If you have been watching the TV news coverage of the election results and the political fallout, you might have thought that the Labour Party gained the most seats and that Corbyn pulled off the most surprising election victory of recent times. But you would be wrong. You might ask the question then, why does the Conservative party look so bewildered.
Let’s rewind the clock back 6 weeks to the 18th of April when the Prime minister surprised everybody and called a snap election despite repeatedly saying she would not. Watching her statement live, it became clear to me that she would be fighting this election on one key issue. Yes you guessed it. Brexit.
Throughout her statement she called for the British public to “strengthen her hand” and that we face a stark choice between a “strong and stable Conservative government” compared to “the weak leadership of Jeremy Corbyn and a coalition of chaos”. There was no reference to domestic issues at all.
The prime minster blamed the other Westminster parties for “political game playing” and said they were deliberately trying to frustrate the Brexit process. I’m sure that the huge 20 point lead in many of the polls predicting a Conservative landslide had nothing to do with her calling this election.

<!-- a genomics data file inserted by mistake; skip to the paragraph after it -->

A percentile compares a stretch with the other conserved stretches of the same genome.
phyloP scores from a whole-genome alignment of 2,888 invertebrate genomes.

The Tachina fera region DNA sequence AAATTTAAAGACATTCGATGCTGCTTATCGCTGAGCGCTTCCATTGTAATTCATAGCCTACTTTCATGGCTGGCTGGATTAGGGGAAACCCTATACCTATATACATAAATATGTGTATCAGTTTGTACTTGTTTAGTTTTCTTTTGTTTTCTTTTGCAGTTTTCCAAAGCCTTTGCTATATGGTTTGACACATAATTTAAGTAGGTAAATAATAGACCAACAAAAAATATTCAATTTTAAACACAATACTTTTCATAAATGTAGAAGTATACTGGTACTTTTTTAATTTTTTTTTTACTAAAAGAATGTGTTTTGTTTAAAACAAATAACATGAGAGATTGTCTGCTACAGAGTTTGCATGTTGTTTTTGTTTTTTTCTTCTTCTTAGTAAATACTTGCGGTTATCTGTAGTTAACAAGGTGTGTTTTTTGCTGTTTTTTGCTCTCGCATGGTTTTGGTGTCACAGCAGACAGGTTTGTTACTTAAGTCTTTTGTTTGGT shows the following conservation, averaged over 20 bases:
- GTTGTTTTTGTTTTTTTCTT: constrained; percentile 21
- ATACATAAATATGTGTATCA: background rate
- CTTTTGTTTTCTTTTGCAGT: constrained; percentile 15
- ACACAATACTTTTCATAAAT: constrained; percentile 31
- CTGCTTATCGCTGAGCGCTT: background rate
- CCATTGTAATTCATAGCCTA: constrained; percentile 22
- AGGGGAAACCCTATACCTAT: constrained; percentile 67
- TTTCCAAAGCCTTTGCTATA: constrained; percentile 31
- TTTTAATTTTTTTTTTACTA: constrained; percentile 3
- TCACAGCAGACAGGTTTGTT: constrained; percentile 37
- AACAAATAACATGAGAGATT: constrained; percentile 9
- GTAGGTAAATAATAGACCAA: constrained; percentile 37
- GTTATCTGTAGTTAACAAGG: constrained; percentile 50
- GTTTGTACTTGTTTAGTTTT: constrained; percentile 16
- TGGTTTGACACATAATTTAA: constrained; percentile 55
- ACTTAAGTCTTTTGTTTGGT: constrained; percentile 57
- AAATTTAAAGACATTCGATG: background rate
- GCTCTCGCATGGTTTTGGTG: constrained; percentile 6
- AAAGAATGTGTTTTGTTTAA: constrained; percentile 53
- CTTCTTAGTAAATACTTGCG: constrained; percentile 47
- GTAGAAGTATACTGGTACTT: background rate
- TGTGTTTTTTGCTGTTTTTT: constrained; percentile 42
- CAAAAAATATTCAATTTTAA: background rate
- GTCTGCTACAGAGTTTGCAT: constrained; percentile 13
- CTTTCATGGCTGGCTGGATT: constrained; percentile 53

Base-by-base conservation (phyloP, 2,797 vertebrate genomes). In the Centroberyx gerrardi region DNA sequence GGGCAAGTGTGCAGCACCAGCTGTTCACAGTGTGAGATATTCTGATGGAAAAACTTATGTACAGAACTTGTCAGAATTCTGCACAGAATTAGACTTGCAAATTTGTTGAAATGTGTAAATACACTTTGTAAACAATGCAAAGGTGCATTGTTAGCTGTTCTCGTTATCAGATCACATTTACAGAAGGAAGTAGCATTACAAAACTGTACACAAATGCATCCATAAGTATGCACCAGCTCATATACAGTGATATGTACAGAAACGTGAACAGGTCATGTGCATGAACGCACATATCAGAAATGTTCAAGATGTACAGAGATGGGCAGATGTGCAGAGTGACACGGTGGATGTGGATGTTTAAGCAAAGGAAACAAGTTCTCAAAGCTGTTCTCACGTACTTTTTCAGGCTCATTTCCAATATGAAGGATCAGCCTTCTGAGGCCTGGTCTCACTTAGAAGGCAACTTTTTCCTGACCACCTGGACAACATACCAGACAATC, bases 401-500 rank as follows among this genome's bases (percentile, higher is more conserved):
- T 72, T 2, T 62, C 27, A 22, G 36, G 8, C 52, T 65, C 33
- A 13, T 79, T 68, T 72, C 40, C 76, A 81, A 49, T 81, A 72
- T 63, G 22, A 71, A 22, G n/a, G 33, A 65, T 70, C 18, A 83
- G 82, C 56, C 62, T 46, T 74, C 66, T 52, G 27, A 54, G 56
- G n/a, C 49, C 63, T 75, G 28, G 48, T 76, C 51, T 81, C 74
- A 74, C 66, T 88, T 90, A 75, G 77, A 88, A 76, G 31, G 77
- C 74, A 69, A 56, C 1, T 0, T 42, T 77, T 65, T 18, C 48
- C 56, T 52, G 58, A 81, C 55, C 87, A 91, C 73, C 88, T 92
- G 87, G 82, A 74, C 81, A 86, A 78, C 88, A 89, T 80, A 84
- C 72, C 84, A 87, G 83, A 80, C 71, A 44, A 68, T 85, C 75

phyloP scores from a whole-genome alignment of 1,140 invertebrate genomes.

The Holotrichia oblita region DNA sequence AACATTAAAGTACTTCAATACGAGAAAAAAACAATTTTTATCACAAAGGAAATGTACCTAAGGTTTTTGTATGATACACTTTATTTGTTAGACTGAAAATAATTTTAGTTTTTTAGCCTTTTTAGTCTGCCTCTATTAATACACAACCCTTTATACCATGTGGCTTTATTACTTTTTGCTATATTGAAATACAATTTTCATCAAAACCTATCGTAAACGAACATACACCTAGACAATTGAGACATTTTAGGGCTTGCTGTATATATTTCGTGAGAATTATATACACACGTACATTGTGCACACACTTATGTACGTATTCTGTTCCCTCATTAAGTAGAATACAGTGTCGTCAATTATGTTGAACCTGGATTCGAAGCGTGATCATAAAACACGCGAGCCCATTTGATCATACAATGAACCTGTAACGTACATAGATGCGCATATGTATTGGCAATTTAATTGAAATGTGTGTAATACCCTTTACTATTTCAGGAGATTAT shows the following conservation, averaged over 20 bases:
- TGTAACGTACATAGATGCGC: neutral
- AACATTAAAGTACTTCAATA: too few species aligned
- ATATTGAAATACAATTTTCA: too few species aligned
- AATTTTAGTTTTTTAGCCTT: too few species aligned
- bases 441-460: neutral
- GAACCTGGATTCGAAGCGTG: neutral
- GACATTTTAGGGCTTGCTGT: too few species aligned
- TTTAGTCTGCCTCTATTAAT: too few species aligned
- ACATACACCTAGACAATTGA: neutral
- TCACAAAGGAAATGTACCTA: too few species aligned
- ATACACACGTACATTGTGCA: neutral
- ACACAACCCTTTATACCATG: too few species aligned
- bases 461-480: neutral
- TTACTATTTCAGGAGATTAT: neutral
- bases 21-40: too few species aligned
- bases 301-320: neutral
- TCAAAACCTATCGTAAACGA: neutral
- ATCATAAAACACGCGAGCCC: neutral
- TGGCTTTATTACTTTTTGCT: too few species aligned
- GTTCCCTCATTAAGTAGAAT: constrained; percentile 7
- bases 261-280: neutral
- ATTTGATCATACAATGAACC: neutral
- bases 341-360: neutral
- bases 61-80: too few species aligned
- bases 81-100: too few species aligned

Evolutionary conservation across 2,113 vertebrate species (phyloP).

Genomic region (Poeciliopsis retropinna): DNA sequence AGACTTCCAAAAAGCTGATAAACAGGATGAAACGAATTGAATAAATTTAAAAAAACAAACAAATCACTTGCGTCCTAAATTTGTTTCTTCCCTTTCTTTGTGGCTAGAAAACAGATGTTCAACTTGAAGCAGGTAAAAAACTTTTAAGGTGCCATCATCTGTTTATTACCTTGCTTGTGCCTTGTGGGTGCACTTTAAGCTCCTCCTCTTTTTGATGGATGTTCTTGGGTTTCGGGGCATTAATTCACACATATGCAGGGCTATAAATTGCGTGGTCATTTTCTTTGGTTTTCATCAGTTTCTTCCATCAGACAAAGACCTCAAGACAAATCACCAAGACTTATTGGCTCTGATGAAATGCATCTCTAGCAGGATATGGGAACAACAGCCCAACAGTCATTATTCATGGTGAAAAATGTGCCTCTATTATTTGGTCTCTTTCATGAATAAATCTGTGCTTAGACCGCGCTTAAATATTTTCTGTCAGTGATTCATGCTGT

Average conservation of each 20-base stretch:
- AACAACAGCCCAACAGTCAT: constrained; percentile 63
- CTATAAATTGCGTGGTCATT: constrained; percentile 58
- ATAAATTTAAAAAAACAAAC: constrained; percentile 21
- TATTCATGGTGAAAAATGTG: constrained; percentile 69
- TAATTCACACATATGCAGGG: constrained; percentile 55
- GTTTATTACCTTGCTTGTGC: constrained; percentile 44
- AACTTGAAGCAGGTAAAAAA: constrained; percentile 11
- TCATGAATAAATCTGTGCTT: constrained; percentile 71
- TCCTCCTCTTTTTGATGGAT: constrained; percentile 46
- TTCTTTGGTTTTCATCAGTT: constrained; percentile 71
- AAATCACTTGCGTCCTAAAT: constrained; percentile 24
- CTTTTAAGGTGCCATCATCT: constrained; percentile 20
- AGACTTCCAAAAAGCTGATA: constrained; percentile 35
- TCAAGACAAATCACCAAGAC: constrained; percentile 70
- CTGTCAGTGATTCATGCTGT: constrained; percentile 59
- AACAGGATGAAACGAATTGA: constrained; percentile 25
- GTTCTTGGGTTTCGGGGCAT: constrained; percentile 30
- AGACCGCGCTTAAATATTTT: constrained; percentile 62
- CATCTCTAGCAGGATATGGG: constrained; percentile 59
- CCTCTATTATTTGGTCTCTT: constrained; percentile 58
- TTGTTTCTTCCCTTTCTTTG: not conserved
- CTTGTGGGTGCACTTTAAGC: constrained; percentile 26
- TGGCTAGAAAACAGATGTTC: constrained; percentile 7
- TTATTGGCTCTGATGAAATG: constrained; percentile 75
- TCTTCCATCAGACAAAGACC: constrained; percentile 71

However there was one thing that the polls, the Conservatives and probably many Labour MPs at the time were not expecting. Jeremy Corbyn running a very good campaign and Theresa May appearing weak and wobbly, leading one of the worst Conservative Campaigns potentially ever. George Osborne who was the previous chancellor and now editor of the Evening Standard said on the Andrew Marr show that Mrs May, “was a dead women walking”. Not a vote of confidence there then.
Jeremy Corbyn flipped the cards and changed the whole focus of this election campaign on domestic issues, focusing on NHS, nationalisation programmes and free tuition fees. The famous money tree promised lots of high ticket items. It seemed to strike a chord with the people.
But that’s the point. This election was so different to any other election we have ever had because the pollsters and the main stream media had created this expectation of a land slide victory. And this is why May appears to have lost this election.
May was expecting to gain 50-100 seats however she stands before us as a weakened and humiliated Prime minister by a net loss of 13 seats for the Conservative, angering many of her own MPs.
When the result became clear on election night it left many people shocked. May and Corbyn had switched places, with many Conservative MPs calling Mays leadership into question. MP Anna Soubry said at her count that Mrs May is ‘in a very difficult place’ following a ‘dreadful campaign’. And that she should “reconsider her position”
Post-election Mrs May has ended up with potentially having to create a government being supported by the DUP. And her own leadership has been called in to question where as Corbyn has come out looking victorious, addressing huge crowds and growing in confidence. How long can May now last.